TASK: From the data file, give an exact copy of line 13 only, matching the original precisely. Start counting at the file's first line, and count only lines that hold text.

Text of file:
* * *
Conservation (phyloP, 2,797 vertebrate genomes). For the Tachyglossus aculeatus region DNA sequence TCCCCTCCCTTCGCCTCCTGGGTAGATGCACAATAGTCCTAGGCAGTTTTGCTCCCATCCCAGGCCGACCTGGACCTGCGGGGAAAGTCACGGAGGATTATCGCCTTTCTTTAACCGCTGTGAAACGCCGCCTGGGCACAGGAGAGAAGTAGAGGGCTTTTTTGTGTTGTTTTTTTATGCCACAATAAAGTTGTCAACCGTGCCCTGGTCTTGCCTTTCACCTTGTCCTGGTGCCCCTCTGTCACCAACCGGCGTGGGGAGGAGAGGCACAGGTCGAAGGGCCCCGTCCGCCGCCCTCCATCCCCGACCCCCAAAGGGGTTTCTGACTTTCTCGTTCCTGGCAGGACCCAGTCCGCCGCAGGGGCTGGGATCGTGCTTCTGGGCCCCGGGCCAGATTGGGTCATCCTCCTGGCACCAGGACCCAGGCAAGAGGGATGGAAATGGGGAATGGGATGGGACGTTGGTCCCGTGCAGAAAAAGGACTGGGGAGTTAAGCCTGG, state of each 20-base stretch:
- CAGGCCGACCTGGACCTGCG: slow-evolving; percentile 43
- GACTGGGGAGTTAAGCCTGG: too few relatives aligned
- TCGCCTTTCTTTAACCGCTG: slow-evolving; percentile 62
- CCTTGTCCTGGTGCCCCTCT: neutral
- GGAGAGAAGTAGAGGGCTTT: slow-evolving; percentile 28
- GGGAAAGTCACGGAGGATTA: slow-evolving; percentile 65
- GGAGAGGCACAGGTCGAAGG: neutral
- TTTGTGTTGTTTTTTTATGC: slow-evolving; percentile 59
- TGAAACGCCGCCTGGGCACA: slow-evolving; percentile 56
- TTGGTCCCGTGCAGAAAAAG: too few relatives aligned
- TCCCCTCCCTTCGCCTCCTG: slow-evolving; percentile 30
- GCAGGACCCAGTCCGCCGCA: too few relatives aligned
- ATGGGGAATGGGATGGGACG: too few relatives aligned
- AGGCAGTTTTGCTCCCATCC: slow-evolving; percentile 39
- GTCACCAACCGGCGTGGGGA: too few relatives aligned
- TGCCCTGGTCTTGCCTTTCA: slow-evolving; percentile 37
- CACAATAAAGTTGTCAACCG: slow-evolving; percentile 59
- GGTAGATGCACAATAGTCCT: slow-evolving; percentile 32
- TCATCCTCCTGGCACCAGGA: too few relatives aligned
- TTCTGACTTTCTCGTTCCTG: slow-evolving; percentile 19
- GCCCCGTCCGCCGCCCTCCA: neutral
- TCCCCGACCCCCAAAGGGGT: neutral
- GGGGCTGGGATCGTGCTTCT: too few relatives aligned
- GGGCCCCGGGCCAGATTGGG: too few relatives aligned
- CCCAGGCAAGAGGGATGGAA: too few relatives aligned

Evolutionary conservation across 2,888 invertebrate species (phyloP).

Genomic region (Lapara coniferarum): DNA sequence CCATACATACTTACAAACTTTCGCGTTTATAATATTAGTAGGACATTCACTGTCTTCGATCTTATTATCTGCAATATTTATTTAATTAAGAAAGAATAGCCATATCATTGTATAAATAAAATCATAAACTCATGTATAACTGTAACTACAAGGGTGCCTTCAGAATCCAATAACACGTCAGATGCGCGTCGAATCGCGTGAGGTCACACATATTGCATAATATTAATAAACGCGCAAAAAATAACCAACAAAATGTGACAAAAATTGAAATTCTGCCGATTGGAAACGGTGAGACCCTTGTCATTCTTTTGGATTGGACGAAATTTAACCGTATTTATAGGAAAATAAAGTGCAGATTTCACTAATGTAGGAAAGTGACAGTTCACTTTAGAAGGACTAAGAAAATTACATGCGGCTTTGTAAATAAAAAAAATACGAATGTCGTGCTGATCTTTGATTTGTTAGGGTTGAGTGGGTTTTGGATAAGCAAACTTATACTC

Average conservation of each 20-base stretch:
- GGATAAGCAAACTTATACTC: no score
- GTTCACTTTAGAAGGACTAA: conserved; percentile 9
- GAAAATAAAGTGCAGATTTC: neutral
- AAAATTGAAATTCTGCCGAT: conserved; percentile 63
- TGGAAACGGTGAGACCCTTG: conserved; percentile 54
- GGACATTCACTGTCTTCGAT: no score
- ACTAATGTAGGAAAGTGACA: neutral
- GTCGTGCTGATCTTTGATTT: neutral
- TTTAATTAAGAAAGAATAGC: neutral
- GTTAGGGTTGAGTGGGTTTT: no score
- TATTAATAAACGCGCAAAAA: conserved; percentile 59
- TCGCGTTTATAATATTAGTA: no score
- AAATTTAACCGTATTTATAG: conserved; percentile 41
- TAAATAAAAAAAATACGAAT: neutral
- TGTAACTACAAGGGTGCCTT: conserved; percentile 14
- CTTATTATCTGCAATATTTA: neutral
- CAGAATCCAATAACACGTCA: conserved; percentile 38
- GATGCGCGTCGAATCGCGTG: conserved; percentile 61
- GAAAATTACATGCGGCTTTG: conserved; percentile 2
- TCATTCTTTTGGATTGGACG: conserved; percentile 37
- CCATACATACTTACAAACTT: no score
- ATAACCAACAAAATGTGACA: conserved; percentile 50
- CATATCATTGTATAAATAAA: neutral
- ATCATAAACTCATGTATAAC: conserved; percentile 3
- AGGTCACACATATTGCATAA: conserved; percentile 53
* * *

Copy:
- GCAGGACCCAGTCCGCCGCA: too few relatives aligned